9. Exodus
  10. James
  11. 1 and 2 Peter
  12. Jude
  13. Ruth
  14. Luke
  15. Isaiah
  16. 1, 2 Corinthians
  17. 1, 2 Samuel
  18. 1, 2 Timothy
  19. Titus
  20. Matthew
  21. Deuteronomy
  22. Hebrews

keep going!

Keep it in context. God didn’t put verse numbers in, after all. He gave us a love story, a whole one.

Alternative Facts and Truth We Can Touch


What is truth?

Pilate asked that question before he washed his hands clean of the guilt of crucifying Jesus.

But he is not the only one.

Everything we hear is an opinion, not a fact. Everything we see is a perspective, not the truth. — Marcus Aurelius

If this was a man’s belief in the first century, perhaps the notion that we can choose our own truth isn’t as new as we think it is. Certain politicians may lean on it (a lot) more than others, but apparently truth bending and fact creation has been with us since, well, since a snake in a garden said, “Nah, that’s not at all what God told you. I know.”

And if we need more evidence, consider the eerily accurate prophecy of a famous futuristic writer:

The very concept of objective truth is fading out of the world. Lies will pass into history. — George Orwell

As we’ve been discussing truth here for the last month, and as the world has been discussing truth and lies and “fake news” and “alternative facts,” it’s easy to wonder where to look for facts that are not created by the whim of fallible humans with an agenda to push.

What is truth, indeed?

While we scurry around looking, let’s look at one great aspect of truth we often forget.

Truth is a person.

I AM the way and the truth and the life. — John 14.6

This is truth on a whole new level. We are used to truth as an idea. Truth as a set of rules. Truth as a logical explanation, like those proofs we had to do in freshman geometry. (I loved proofs. I find I am in the distinct minority for this affection.)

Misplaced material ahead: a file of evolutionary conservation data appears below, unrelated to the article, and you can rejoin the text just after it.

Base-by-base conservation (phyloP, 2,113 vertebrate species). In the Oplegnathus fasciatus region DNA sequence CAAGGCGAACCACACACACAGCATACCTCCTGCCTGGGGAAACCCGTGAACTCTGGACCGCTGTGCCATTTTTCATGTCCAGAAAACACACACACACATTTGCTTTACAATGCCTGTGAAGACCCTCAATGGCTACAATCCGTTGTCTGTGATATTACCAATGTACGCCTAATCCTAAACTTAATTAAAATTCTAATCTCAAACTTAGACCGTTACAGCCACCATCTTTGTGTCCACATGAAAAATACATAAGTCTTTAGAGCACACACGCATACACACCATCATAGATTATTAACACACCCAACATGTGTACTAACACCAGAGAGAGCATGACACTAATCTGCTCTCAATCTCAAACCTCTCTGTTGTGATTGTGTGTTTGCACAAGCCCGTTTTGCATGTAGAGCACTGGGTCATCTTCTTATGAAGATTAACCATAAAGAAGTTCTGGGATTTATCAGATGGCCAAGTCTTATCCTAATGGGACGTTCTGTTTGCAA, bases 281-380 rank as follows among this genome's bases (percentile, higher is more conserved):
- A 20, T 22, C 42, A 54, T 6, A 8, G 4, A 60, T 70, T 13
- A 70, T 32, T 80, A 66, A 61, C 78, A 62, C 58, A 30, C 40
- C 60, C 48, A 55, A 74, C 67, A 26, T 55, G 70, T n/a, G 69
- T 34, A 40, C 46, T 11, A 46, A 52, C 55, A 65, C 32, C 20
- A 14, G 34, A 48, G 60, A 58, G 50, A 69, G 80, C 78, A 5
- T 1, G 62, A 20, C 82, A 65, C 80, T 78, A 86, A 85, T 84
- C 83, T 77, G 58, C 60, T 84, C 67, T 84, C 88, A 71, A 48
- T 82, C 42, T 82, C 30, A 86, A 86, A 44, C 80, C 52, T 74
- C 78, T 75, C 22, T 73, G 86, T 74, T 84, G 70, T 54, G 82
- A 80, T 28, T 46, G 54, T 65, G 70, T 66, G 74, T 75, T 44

But truth as a person? A god-person? How do we even wrap our heads around that?

If Jesus IS the truth, then all searching for truth ends in him. All that I don’t understand is clear through the truth I can know. All things that claim to be truth have to be held up next to the one life that WAS truth.


If they waver next to Him, they aren’t true.

See, I think God knew that we would need truth with skin on. I think He knew we would never understand the truth until we met it. In person. I think that once we fall in love with a true life, we will recognize it whenever and wherever we see it. We will settle for no less.

We can hold all the rules, create dozens of propositions, and read systematic theology cover to cover. (Trust me, I have.) In end, though, here’s the thing. It is we who must be true, not static words and rules. This is the most important thing truth does for us.

Truth gives us a relationship where we discover true living

We needed to see a true life to live a true life. In relationship with the Truth, we discover true living. The closer we get to him, closer we get to being true people.

Being true people is more important than knowing truth.

One day in high school I looked at a friend and thought to myself, I don’t know all the details about God, but I know the truth about him is there. Right there, in her.

She lived a true life.

I want the kind of life that others will see and say—I’m not sure what truth is, but I know it when I see it. And I see it there.

When we live lives of truth, cascading with transparency and integrity, Jesus tells us we will be telios—complete, lacking nothing, at peace. Can you imagine the effect of that kind of truth on others?


This is the biggest reason truth is important. Because truth is a person. Truth is a relationship. Knowing that person, having that relationship, gives us true lives, something far more valuable than any win in any debate I ever entered or score on any apologetics test I ever took.

When we are confused by alternative facts, fake news, and subjective but vehement opinions, remember. Hold it up to the One who lived true. Can it stay there? Or does it wither away next to the Way, the Truth, and the Life?

We can handle the truth because the Truth made himself ultimately handleable—to be in flesh and blood and skin and sweat what we needed. He made Truth accessible.

Bedrock, Lasers, and English Papers

img_7471Remember outlining? That junior high English class exercise where you had to put everything you were going to say in a paper in an organized, neatly lettered and sub-lettered, torturous form?